While I try to motivate myself to keep writing longer reviews and essays, I’ve decided to post a short addition to the feminism + Fumi Yoshinaga series I had going for a while. This time, it’s a page from Not love but delicious foods make me so happy! that one could easily glide right over. In her usual style, Y-naga pokes fun at the fact that we hold men and women to different standards, this time when it comes to food.
Not Love but Delicious Foods Make Me So Happy is Yoshinaga’s ode to food and friendship. (I posted briefly about it HERE.) In it, “Y-naga” visits her favorite (real) Tokyo restaurants with her friends and assistants, and provides detailed descriptions of the food and conversation. Each vignette provides an in-depth look at the delicacies enjoyed by the foodies (and non-foodies) as well as some insight into their personalities and relationships.
In this chapter, Y-naga and her friend have just eaten a large meal, and are embarrassed when the wait-staff come out to thank them personally for their patronage. (Pardon the less-than-perfect scan …)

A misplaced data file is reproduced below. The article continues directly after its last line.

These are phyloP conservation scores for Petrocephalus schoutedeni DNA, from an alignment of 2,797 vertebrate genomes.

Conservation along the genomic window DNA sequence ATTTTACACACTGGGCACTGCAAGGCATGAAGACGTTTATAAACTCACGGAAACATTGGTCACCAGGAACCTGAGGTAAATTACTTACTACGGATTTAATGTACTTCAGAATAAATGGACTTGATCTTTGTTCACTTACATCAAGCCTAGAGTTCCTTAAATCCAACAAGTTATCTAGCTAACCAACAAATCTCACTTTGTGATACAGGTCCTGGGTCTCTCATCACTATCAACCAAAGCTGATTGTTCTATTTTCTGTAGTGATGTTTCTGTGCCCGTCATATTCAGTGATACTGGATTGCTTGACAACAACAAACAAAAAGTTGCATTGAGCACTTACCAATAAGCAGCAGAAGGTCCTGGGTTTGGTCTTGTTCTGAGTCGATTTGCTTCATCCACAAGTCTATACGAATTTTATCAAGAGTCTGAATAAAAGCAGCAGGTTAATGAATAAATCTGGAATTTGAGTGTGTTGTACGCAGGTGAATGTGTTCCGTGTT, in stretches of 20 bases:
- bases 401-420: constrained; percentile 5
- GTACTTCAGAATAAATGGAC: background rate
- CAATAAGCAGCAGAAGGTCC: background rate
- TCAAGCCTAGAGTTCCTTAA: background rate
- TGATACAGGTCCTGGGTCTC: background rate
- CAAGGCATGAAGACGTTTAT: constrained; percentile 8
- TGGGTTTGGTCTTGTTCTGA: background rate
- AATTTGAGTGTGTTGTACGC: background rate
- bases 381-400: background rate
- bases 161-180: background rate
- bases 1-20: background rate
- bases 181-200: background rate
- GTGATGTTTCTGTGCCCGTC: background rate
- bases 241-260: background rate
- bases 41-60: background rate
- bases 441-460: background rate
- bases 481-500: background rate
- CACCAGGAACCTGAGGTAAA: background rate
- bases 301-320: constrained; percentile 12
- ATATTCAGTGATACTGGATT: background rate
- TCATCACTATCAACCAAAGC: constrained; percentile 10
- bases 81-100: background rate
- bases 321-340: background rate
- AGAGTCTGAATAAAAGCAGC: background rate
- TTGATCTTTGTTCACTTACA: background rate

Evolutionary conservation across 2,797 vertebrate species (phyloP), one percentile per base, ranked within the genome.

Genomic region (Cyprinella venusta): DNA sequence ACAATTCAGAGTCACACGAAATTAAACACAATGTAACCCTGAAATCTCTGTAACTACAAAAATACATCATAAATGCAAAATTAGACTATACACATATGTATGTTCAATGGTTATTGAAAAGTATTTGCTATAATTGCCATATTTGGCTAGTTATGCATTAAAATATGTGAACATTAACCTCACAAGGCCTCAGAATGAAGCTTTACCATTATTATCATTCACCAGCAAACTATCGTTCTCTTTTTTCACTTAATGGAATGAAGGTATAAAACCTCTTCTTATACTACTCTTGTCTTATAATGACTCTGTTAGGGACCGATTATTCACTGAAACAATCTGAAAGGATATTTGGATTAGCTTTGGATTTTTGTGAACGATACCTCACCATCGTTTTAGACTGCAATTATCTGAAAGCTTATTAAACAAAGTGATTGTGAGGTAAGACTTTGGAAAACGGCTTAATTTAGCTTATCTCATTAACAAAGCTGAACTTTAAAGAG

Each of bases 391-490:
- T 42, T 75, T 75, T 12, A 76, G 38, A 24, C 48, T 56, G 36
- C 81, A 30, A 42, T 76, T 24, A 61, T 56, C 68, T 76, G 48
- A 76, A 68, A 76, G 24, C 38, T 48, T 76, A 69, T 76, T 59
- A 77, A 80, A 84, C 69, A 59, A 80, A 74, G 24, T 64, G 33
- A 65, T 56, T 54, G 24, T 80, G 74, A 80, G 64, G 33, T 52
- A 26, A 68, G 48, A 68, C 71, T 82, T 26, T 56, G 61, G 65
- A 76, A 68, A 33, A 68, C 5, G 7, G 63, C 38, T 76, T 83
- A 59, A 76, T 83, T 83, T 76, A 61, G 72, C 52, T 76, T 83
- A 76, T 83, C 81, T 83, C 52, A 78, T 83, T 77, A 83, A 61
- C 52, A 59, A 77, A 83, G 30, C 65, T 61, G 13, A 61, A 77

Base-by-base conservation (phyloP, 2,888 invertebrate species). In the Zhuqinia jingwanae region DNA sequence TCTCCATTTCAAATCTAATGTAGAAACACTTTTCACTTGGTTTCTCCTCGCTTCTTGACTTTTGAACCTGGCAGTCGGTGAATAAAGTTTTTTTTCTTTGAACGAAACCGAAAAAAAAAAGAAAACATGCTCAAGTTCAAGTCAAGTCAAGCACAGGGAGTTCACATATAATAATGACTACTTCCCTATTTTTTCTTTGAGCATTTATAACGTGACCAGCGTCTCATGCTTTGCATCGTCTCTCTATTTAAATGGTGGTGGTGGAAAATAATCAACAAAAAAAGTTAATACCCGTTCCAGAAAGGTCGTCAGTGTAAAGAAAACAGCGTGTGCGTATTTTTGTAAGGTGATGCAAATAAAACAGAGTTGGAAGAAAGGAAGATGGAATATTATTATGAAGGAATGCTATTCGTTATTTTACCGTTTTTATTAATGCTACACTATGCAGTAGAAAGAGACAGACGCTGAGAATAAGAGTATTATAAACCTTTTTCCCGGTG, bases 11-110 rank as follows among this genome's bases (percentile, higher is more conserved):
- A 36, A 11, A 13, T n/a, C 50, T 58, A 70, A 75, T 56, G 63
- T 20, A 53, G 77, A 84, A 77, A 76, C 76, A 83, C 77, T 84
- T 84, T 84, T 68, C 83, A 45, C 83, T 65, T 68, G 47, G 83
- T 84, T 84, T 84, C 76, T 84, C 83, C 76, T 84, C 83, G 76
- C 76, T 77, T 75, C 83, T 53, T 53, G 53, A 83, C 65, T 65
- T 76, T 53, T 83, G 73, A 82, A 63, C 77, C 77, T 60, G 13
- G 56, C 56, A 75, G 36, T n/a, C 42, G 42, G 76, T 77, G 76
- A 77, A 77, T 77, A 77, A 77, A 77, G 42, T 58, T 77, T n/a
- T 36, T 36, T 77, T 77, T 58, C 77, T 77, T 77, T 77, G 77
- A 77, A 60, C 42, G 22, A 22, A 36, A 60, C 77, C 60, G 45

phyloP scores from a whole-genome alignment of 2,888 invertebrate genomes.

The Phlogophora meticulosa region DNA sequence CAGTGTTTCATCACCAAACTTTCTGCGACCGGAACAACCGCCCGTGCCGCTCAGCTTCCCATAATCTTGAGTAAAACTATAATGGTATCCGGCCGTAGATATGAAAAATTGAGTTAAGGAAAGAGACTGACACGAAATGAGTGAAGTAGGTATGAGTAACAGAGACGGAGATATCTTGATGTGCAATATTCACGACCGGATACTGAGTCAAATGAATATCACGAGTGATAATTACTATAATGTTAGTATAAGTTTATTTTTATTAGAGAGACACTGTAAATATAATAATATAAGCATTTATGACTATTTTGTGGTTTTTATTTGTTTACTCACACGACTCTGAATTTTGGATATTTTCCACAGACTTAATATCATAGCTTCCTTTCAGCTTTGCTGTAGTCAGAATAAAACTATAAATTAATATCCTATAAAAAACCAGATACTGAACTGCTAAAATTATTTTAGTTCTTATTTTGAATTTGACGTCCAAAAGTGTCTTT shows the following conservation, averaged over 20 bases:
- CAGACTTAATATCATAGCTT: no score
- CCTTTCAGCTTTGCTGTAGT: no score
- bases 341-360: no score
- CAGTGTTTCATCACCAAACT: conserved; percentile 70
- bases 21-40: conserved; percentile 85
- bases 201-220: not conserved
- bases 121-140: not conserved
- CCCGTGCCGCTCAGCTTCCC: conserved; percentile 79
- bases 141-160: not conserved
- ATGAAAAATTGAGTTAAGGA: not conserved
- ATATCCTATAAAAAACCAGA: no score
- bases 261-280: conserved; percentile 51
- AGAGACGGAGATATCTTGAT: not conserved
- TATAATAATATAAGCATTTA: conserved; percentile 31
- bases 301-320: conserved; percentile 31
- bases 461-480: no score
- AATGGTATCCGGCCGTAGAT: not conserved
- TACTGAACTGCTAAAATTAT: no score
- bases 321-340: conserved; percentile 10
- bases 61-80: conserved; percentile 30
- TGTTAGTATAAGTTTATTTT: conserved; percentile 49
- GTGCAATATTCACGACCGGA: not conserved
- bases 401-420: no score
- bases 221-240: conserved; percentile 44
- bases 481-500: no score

Y-naga and her friend feel like they should be chagrined for eating a hearty meal and being enthusiastic about it. Women are expected to become excited about eating “cute” foods like cakes, according to Y-naga, not meat. Food has become gendered, so that men and women are expected to consume it differently. We’ve all seen ads and TV sitcoms making fun of men who become vegetarians or order “girly” cocktails instead of beer. In the same way, women aren’t the ones expected to order steak on a date, lest they give the impression that they aren’t lady-like. (Then again, you aren’t supposed to just order salad either, because you don’t want to give the impression that you’re high maintenance – there are far too many rules for these things! Going sans garlic is definitely good advice, though.)
What I love about this, and most of Yoshinaga’s subtle jabs at cultural double standards, is that it’s so simple and yet shows us a lot about the two characters and the world they live in. These are not women who are afraid to eat what they want, but they are aware of the pressure on them to feel bad about it. It’s a simple panel, just one out of many, but it says a lot about the complicated ways women deal with food.